In most programs like Photoshop or PhotoImpact or PhotoDeluxe, the scans are printed at real size. That is, if you scan a 6x4 inch photo, and then select the menu FILE - PRINT, it will print 6x4 inches on the paper too. Resolution does NOT determine image size on the printer as it does with video. The size of the original scan area determines printer image size. Lower resolution can look fuzzy, and higher resolution may look better, but the printed size will be the same at any scan resolution. Printed resolution works like we think of resolution, as increasing image detail instead of image size. Printed pages are normally a standard size defined in inches, 8.5 x 11 say, so printed image size in inches is very meaningful too. The printer driver will try to print the image at its original size in inches, unless told otherwise. Conversely, video screens don't care about inches. If you have a 600x400 image, video monitors will show it as a 600x400 image (unless the viewing software's goal in life is to make it fit or fill the screen, etc). Notice that both techniques do maintain the same relative size of the image to the total size of the page or screen.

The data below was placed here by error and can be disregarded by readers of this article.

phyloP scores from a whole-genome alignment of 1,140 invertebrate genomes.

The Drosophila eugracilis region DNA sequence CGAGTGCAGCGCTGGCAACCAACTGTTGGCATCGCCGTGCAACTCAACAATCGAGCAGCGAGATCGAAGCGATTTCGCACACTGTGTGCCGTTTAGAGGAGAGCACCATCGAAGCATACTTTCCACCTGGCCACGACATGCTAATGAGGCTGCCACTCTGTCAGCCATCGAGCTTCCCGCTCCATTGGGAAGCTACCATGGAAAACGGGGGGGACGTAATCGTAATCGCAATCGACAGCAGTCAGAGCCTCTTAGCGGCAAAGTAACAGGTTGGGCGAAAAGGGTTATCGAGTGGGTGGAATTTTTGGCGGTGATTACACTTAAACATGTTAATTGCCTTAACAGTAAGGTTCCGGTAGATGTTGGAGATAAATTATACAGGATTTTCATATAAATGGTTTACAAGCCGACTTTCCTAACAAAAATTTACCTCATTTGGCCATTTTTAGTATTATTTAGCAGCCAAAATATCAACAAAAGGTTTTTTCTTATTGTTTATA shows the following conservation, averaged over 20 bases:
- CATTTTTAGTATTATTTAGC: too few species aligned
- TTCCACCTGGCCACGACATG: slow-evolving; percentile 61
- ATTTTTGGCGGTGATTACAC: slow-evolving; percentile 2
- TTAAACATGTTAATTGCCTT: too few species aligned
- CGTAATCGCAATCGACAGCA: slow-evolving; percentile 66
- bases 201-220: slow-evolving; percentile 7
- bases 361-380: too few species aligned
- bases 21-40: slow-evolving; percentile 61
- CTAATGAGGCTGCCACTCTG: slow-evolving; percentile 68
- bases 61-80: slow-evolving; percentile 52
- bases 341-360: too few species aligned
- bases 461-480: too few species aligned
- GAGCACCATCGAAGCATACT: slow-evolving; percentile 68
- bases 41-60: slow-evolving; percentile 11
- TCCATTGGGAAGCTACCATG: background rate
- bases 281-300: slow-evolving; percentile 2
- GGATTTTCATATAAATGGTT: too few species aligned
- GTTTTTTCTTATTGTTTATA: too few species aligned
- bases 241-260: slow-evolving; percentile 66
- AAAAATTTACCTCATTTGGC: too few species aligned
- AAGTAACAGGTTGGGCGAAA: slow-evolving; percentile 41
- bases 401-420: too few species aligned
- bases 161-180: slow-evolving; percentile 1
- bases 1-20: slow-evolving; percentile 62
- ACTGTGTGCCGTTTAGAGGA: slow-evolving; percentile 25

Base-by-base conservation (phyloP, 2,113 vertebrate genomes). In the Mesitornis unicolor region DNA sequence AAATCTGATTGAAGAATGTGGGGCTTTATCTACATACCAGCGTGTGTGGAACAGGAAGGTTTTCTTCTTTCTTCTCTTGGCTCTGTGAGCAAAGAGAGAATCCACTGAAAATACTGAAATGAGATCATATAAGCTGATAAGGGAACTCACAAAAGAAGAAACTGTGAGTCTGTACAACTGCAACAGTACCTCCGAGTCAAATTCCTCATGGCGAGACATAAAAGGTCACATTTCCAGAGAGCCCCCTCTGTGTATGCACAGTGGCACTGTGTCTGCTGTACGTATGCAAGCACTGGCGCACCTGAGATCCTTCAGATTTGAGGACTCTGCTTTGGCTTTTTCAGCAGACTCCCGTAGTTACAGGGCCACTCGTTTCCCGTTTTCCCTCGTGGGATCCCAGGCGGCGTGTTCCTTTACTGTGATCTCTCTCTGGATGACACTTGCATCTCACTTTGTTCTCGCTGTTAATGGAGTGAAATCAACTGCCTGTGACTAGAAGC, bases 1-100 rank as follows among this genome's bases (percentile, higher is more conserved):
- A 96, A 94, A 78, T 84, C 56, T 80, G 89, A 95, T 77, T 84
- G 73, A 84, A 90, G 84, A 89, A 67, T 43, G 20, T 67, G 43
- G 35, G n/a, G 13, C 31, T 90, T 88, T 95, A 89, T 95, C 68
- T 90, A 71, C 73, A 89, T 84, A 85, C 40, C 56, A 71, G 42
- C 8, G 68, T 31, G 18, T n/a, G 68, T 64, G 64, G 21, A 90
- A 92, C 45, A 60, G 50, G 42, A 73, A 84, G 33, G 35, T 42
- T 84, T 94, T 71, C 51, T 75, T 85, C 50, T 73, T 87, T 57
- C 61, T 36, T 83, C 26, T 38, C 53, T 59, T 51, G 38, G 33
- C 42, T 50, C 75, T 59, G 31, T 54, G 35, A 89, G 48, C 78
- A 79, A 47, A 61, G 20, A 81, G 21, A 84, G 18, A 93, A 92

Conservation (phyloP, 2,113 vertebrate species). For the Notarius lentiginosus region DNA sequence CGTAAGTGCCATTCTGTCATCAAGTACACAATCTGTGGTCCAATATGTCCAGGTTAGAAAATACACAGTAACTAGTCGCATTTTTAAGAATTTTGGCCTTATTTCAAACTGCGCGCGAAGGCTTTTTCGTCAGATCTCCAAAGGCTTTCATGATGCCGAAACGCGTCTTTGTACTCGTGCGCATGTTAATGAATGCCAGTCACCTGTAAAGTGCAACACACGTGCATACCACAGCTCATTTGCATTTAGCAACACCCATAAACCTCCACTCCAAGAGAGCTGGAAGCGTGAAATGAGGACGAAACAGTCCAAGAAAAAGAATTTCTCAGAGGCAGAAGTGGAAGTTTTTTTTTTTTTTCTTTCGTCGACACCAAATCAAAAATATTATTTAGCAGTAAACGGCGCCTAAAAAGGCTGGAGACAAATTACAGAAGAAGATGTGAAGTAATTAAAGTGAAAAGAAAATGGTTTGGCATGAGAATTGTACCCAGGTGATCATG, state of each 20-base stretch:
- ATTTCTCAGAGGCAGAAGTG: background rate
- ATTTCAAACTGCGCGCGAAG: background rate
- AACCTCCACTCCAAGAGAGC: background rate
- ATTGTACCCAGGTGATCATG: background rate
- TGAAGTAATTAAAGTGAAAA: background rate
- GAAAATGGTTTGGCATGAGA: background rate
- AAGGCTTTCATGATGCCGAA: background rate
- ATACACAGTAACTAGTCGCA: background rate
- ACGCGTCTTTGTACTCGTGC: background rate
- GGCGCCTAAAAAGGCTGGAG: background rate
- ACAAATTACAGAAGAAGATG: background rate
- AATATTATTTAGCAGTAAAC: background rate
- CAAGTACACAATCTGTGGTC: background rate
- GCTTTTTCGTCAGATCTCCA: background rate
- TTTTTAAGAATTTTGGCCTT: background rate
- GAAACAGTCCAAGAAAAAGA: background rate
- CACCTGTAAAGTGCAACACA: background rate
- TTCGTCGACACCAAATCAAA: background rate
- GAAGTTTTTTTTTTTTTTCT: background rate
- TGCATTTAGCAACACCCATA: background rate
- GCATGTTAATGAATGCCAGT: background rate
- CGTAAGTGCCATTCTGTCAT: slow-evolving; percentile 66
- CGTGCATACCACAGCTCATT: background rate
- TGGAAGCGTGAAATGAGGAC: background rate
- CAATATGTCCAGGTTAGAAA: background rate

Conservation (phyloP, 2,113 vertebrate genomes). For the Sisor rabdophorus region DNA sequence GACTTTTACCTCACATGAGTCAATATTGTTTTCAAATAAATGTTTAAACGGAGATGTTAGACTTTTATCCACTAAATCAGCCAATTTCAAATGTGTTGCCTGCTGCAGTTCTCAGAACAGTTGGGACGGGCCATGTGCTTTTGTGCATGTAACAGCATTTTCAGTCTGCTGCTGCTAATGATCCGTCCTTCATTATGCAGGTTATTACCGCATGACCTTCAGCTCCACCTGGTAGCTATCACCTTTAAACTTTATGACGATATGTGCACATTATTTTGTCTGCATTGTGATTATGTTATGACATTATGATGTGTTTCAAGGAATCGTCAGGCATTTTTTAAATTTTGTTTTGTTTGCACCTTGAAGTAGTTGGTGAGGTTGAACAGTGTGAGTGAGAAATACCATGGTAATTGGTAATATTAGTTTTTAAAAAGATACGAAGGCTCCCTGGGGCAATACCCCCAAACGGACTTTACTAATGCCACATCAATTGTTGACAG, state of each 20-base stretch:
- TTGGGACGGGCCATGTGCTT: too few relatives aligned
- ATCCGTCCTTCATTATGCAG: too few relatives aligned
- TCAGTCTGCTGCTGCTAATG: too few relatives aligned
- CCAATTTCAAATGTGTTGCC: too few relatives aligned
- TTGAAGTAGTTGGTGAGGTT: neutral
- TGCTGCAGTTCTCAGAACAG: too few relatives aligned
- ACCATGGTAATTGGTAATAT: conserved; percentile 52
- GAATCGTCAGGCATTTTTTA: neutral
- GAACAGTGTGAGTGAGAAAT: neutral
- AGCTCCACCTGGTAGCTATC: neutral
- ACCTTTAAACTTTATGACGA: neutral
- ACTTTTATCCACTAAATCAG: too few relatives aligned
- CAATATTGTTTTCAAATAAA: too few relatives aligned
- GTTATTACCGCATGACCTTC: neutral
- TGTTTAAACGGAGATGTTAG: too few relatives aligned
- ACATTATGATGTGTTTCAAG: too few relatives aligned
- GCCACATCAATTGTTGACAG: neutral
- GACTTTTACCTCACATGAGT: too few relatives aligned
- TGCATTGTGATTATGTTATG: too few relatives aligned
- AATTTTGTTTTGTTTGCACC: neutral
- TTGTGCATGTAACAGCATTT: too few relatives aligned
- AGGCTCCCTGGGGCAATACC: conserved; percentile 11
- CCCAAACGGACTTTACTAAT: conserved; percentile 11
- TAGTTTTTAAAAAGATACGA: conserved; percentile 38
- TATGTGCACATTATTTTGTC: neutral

Scanning for Magazine / newspaper prints :
Magazines and Newspapers use a different parameter called LPI (Lines Per Inch). The resolution requirements are as under --
Magazines 133/150 lpi - scale to 225 to 300 dpi.
Newspapers 85/100 lpi - scale to 150 to 200 dpi
Many magazines use 133 or 150 lpi, for which scanning at 133 lpi x 1.5 = 200 dpi is fine for many cases, but many editors will habitually ask for 300 dpi. 150 to 200 dpi images are enough for printing in newspapers at 85 or 100 lpi.
By now you have got a fair idea of what resolution is to use. Ask yourself, “How many times you are going to print enlargements from scanned prints?” The answer will probably be NIL. For most of us the main purpose of scanning is to share it with friends and family over the internet. For preserving in CDs, scan at 300 dpi. File size for a 4X6 print at 300 dpi will be around 650K. Then save another copy for sharing over net at around 100 dpi or less to keep file size less than 100K. All these, however do not mean that you should not be too worried about the resolution of the scanner you are buying or you should not boast of higher resolution of your scanner. You should still go for the scanner with higher resolution as a 150 dpi scan from a 1200 dpi scanner will still give you a better result then from a 600 dpi scanner. In fact for good quality scanning 600 dpi is considered just good enough and you should not buy anything less than that. Further, the Bit Depth should be at least 30 (most new models has the max. of 48) and Optical Density should be at least 3 (max is 4). So, you should still feel happy about your acquisition.